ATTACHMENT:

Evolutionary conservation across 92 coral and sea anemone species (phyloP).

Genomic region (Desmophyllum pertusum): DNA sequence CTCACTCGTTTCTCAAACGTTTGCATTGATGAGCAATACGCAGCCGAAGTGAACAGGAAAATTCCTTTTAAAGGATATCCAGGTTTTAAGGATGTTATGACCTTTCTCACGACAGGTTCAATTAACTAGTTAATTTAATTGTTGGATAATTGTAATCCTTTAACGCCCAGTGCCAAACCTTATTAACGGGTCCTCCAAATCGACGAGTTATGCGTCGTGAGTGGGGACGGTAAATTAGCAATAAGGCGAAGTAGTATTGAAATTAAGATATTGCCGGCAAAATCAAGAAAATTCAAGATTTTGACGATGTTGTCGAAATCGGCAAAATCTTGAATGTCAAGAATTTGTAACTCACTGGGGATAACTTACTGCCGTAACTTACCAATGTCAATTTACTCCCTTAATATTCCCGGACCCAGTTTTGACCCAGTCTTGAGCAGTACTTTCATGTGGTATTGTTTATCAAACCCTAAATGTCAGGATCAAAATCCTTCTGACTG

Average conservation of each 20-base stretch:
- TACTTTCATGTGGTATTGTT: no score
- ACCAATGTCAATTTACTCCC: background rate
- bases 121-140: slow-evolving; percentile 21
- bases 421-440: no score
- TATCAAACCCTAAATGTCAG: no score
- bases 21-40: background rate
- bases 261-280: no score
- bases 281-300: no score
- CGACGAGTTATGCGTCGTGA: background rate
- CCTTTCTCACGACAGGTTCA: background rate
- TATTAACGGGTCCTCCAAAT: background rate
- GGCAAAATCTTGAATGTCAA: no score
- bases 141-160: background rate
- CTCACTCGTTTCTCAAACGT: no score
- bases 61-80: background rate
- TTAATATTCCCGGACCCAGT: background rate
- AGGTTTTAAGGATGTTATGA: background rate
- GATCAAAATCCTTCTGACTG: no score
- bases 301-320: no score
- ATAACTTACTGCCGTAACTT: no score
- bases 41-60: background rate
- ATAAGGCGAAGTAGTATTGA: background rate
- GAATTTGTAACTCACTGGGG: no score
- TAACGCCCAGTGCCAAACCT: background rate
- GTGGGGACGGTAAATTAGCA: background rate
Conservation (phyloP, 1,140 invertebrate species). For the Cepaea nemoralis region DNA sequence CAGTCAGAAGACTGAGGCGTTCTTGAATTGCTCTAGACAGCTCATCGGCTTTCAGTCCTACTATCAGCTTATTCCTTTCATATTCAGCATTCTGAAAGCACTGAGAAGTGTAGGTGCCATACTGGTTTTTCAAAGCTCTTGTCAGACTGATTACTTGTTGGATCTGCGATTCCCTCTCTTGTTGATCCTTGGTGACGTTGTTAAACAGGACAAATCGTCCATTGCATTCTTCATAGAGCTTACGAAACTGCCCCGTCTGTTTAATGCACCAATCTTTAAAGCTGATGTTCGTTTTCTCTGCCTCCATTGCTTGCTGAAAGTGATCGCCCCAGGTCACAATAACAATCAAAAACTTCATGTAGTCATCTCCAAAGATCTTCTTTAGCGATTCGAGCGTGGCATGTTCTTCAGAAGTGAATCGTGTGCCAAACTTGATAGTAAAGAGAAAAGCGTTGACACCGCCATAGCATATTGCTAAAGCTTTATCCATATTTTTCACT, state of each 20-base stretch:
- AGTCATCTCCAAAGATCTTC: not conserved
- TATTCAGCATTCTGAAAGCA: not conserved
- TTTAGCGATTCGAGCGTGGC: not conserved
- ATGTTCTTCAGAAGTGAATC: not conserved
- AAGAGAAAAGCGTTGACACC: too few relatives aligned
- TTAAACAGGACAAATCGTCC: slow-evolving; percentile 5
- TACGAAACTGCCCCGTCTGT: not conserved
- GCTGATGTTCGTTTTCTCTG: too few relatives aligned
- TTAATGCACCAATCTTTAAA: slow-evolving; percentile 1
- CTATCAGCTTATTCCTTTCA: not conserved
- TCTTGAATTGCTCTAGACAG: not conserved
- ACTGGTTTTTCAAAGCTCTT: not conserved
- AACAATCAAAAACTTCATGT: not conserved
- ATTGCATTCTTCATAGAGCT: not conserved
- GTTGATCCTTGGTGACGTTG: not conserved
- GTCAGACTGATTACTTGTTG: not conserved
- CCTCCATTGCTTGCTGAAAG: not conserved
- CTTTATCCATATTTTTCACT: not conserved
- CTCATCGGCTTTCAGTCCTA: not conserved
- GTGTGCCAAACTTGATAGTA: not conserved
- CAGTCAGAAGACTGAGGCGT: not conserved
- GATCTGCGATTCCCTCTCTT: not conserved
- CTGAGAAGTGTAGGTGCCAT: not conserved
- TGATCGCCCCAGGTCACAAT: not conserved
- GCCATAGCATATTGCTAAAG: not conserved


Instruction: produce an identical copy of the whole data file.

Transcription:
Evolutionary conservation across 92 coral and sea anemone species (phyloP).

Genomic region (Desmophyllum pertusum): DNA sequence CTCACTCGTTTCTCAAACGTTTGCATTGATGAGCAATACGCAGCCGAAGTGAACAGGAAAATTCCTTTTAAAGGATATCCAGGTTTTAAGGATGTTATGACCTTTCTCACGACAGGTTCAATTAACTAGTTAATTTAATTGTTGGATAATTGTAATCCTTTAACGCCCAGTGCCAAACCTTATTAACGGGTCCTCCAAATCGACGAGTTATGCGTCGTGAGTGGGGACGGTAAATTAGCAATAAGGCGAAGTAGTATTGAAATTAAGATATTGCCGGCAAAATCAAGAAAATTCAAGATTTTGACGATGTTGTCGAAATCGGCAAAATCTTGAATGTCAAGAATTTGTAACTCACTGGGGATAACTTACTGCCGTAACTTACCAATGTCAATTTACTCCCTTAATATTCCCGGACCCAGTTTTGACCCAGTCTTGAGCAGTACTTTCATGTGGTATTGTTTATCAAACCCTAAATGTCAGGATCAAAATCCTTCTGACTG

Average conservation of each 20-base stretch:
- TACTTTCATGTGGTATTGTT: no score
- ACCAATGTCAATTTACTCCC: background rate
- bases 121-140: slow-evolving; percentile 21
- bases 421-440: no score
- TATCAAACCCTAAATGTCAG: no score
- bases 21-40: background rate
- bases 261-280: no score
- bases 281-300: no score
- CGACGAGTTATGCGTCGTGA: background rate
- CCTTTCTCACGACAGGTTCA: background rate
- TATTAACGGGTCCTCCAAAT: background rate
- GGCAAAATCTTGAATGTCAA: no score
- bases 141-160: background rate
- CTCACTCGTTTCTCAAACGT: no score
- bases 61-80: background rate
- TTAATATTCCCGGACCCAGT: background rate
- AGGTTTTAAGGATGTTATGA: background rate
- GATCAAAATCCTTCTGACTG: no score
- bases 301-320: no score
- ATAACTTACTGCCGTAACTT: no score
- bases 41-60: background rate
- ATAAGGCGAAGTAGTATTGA: background rate
- GAATTTGTAACTCACTGGGG: no score
- TAACGCCCAGTGCCAAACCT: background rate
- GTGGGGACGGTAAATTAGCA: background rate
Conservation (phyloP, 1,140 invertebrate species). For the Cepaea nemoralis region DNA sequence CAGTCAGAAGACTGAGGCGTTCTTGAATTGCTCTAGACAGCTCATCGGCTTTCAGTCCTACTATCAGCTTATTCCTTTCATATTCAGCATTCTGAAAGCACTGAGAAGTGTAGGTGCCATACTGGTTTTTCAAAGCTCTTGTCAGACTGATTACTTGTTGGATCTGCGATTCCCTCTCTTGTTGATCCTTGGTGACGTTGTTAAACAGGACAAATCGTCCATTGCATTCTTCATAGAGCTTACGAAACTGCCCCGTCTGTTTAATGCACCAATCTTTAAAGCTGATGTTCGTTTTCTCTGCCTCCATTGCTTGCTGAAAGTGATCGCCCCAGGTCACAATAACAATCAAAAACTTCATGTAGTCATCTCCAAAGATCTTCTTTAGCGATTCGAGCGTGGCATGTTCTTCAGAAGTGAATCGTGTGCCAAACTTGATAGTAAAGAGAAAAGCGTTGACACCGCCATAGCATATTGCTAAAGCTTTATCCATATTTTTCACT, state of each 20-base stretch:
- AGTCATCTCCAAAGATCTTC: not conserved
- TATTCAGCATTCTGAAAGCA: not conserved
- TTTAGCGATTCGAGCGTGGC: not conserved
- ATGTTCTTCAGAAGTGAATC: not conserved
- AAGAGAAAAGCGTTGACACC: too few relatives aligned
- TTAAACAGGACAAATCGTCC: slow-evolving; percentile 5
- TACGAAACTGCCCCGTCTGT: not conserved
- GCTGATGTTCGTTTTCTCTG: too few relatives aligned
- TTAATGCACCAATCTTTAAA: slow-evolving; percentile 1
- CTATCAGCTTATTCCTTTCA: not conserved
- TCTTGAATTGCTCTAGACAG: not conserved
- ACTGGTTTTTCAAAGCTCTT: not conserved
- AACAATCAAAAACTTCATGT: not conserved
- ATTGCATTCTTCATAGAGCT: not conserved
- GTTGATCCTTGGTGACGTTG: not conserved
- GTCAGACTGATTACTTGTTG: not conserved
- CCTCCATTGCTTGCTGAAAG: not conserved
- CTTTATCCATATTTTTCACT: not conserved
- CTCATCGGCTTTCAGTCCTA: not conserved
- GTGTGCCAAACTTGATAGTA: not conserved
- CAGTCAGAAGACTGAGGCGT: not conserved
- GATCTGCGATTCCCTCTCTT: not conserved
- CTGAGAAGTGTAGGTGCCAT: not conserved
- TGATCGCCCCAGGTCACAAT: not conserved
- GCCATAGCATATTGCTAAAG: not conserved